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Comparative Study of Surface Energies of Native Oxides of Si(100) and Si(111) via Three Liquid Contact Angle Analysis

Published online by Cambridge University Press:  01 June 2018

Saaketh R. Narayan
Affiliation:
Arizona State University, Dept. of Physics
Jack M. Day
Affiliation:
Arizona State University, Dept. of Physics
Harshini L. Thinakaran
Affiliation:
Arizona State University, Dept. of Physics
Nicole Herbots
Affiliation:
Arizona State University, Dept. of Physics Cactus Materials, Inc.
Michelle E. Bertram
Affiliation:
Arizona State University, Dept. of Physics Cactus Materials, Inc.
Christian E. Cornejo
Affiliation:
Arizona State University, Dept. of Physics Cactus Materials, Inc.
Timoteo C. Diaz
Affiliation:
Arizona State University, Dept. of Physics Cactus Materials, Inc.
Karen L. Kavanagh
Affiliation:
Simon Fraser University, Vancouver
R. J. Culbertson
Affiliation:
Arizona State University, Dept. of Physics
Franscesca J. Ark
Affiliation:
Arizona State University, Dept. of Physics
Sukesh Ram
Affiliation:
Arizona State University, Dept. of Physics
Mark W. Mangus
Affiliation:
LeRoy Eyring Center for Solid State Physics, ASU
Rafiqul Islam
Affiliation:
Arizona State University, Dept. of Physics Cactus Materials, Inc.
Corresponding
E-mail address:
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Abstract

The effects of crystal orientation and doping on the surface energy, γT, of native oxides of Si(100) and Si(111) are measured via Three Liquid Contact Angle Analysis (3LCAA) to extract γT, while Ion Beam Analysis (IBA) is used to detect Oxygen. During 3LCAA, contact angles for three liquids are measured with photographs via the “Drop and Reflection Operative Program (DROP™). DROP™ removes subjectivity in image analysis, and yields reproducible contact angles within < ±1°. Unlike to the Sessile Drop Method, DROP can yield relative errors < 3% on sets of 20-30 drops. Native oxides on 5 x 1013 B/cm3 p- doped Si(100) wafers, as received in sealed, 25 wafer teflon boats continuously stored in Class 100/ISO 5 conditions at 24.5°C in 25% controlled humidity, are found to be hydrophilic. Their γT, 52.5 ± 1.5 mJ/m2, is reproducible between four boats from three sources, and 9% greater than γT of native oxides on n- doped Si(111), which averages 48.1 ± 1.6 mJ/m2 on four 4” Si(111) wafers. IBA combining 16O nuclear resonance with channeling detects 30% more oxygen on native oxides of Si(111) than Si(100). While γT should increase on thinner, more defective oxides, Lifshitz-Van der Waals interactions γLW on native oxides of Si(100) remain at 36 ± 0.4 mJ/m2, equal to γLW on Si(111), 36 ± 0.6 mJ/m2, since γLW arises from the same SiO2 molecules. Native oxides on 4.5 x 1018 B/cm3 p+ doped Si(100) yield a γT of 39 ± 1 mJ/m2, as they are thicker per IBA. In summary, 3LCAA and IBA can detect reproducibly and accurately, within a few %, changes in the surface energy of native oxides due to thickness and surface composition arising from doping or crystal structure, if conducted in well controlled clean room conditions for measurements and storage.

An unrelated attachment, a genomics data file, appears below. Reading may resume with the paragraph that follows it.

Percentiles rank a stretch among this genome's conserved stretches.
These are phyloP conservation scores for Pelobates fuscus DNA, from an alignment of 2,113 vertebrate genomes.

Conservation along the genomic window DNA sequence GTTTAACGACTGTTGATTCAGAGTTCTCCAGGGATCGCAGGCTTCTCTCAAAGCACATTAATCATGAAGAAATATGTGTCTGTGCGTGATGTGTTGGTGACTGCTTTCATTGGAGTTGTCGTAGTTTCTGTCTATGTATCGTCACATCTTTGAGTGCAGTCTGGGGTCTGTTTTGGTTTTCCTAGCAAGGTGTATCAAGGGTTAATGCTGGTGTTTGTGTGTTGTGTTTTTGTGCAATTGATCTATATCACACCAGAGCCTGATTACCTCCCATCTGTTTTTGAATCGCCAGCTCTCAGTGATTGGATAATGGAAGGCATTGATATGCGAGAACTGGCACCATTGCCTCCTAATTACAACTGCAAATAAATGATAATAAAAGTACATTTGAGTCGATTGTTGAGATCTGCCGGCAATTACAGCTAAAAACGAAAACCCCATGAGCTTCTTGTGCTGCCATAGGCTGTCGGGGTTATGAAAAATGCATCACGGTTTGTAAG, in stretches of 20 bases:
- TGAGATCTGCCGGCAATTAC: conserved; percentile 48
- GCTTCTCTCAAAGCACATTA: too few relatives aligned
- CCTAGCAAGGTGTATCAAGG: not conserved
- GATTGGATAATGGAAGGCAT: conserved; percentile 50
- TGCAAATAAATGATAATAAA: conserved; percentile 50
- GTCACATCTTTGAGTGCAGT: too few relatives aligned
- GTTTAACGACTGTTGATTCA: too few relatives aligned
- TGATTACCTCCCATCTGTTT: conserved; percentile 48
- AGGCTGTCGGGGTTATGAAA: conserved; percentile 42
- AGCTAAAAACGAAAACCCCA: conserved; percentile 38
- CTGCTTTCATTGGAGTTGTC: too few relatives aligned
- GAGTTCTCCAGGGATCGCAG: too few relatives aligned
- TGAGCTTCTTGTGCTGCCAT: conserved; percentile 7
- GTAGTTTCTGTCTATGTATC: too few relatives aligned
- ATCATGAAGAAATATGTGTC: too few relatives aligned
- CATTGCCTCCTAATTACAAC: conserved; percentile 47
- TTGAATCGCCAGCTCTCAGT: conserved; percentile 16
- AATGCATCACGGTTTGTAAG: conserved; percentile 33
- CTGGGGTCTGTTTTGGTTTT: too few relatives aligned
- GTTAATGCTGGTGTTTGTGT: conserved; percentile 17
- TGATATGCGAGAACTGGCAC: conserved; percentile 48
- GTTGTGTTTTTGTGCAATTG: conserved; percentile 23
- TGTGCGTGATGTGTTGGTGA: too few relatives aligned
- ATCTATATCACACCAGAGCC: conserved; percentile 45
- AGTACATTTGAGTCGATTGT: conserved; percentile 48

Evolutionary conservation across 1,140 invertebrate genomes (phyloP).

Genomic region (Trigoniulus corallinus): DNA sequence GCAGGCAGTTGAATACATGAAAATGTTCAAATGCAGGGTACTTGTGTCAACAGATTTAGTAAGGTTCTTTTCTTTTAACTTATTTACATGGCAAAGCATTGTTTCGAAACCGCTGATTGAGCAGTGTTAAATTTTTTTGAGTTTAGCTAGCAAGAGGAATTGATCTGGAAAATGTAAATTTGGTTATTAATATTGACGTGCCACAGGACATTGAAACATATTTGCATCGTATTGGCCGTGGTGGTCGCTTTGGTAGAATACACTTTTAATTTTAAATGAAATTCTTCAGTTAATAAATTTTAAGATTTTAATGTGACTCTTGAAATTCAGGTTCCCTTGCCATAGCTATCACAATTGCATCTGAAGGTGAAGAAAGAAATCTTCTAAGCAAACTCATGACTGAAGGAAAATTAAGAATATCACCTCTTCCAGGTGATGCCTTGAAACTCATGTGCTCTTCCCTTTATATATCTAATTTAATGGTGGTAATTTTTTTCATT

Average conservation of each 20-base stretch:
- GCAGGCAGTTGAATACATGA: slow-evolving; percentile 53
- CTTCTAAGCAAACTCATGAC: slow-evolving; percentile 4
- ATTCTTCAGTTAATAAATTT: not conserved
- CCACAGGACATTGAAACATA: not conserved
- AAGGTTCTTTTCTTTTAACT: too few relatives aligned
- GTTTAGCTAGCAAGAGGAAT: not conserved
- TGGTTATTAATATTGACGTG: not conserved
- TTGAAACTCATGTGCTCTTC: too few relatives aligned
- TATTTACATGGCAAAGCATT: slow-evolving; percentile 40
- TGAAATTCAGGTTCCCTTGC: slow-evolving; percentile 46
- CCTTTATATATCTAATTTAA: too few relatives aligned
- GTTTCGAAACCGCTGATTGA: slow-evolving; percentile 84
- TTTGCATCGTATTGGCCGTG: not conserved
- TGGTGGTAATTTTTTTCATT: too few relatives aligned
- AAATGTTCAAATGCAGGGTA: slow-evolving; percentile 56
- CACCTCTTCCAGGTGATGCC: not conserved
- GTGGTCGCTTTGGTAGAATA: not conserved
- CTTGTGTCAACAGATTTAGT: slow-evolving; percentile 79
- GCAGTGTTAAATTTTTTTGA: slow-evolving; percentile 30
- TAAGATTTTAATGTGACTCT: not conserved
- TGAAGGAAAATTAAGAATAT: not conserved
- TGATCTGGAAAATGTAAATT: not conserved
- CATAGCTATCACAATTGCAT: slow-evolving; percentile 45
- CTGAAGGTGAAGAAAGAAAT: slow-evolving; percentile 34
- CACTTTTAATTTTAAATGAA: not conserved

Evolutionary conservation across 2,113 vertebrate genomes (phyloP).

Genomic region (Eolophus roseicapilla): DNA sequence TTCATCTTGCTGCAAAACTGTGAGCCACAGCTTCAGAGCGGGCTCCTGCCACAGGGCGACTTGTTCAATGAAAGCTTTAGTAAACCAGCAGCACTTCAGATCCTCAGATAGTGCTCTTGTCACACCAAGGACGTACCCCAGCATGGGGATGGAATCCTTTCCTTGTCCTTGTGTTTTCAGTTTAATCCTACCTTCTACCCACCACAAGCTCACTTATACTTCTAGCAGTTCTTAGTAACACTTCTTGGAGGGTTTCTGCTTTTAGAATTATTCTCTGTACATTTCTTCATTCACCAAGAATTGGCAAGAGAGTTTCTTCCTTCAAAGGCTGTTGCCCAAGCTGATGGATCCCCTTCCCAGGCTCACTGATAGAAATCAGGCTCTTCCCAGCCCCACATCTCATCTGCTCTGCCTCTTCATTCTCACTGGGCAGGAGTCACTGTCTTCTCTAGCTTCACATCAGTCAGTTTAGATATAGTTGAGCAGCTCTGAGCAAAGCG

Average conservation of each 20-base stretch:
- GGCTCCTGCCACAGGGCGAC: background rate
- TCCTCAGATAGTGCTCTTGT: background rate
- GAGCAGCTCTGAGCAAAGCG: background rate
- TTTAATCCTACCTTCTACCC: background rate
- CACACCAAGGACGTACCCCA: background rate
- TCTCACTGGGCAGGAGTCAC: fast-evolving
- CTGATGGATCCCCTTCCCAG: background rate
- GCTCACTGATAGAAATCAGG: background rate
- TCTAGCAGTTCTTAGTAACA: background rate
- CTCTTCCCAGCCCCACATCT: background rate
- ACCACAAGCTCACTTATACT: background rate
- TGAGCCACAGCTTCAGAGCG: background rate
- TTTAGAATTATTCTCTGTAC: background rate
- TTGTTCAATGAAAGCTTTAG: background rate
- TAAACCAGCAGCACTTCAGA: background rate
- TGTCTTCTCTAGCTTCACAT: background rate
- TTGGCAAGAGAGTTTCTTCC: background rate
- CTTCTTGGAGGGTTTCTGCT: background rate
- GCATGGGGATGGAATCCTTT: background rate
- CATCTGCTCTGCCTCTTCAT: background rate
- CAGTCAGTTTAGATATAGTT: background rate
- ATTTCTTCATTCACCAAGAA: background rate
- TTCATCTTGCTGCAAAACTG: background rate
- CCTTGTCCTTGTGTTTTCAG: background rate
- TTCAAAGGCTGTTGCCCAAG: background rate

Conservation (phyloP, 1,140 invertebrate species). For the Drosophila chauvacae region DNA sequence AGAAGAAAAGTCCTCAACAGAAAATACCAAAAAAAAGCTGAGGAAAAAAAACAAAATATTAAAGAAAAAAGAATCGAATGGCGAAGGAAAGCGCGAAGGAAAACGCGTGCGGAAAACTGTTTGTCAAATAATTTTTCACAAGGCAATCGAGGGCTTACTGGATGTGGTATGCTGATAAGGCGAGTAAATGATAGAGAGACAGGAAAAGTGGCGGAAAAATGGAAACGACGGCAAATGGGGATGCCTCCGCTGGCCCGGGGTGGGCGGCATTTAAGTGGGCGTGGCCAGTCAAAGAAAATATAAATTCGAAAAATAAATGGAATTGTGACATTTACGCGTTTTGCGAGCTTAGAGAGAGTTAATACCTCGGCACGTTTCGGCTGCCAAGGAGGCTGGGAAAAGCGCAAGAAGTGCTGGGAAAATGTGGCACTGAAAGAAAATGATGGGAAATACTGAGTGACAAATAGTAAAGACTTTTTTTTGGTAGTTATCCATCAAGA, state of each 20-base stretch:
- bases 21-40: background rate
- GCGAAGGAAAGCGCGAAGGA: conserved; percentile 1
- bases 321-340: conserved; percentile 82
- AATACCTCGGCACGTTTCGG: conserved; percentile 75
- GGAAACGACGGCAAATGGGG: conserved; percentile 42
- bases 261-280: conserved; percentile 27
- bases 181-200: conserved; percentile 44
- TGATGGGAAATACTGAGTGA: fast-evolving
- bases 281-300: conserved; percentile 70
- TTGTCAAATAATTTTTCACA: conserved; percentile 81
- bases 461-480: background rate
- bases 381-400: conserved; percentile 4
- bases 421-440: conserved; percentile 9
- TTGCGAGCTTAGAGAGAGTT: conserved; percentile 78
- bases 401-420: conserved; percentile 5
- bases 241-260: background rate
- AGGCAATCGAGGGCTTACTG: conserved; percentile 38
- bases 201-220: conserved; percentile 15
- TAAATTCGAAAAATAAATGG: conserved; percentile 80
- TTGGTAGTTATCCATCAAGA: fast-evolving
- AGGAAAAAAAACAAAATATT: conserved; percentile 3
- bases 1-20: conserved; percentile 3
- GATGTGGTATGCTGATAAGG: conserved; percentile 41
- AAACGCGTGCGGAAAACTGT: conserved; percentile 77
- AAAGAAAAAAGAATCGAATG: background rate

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Articles
Copyright
Copyright © Materials Research Society 2018 

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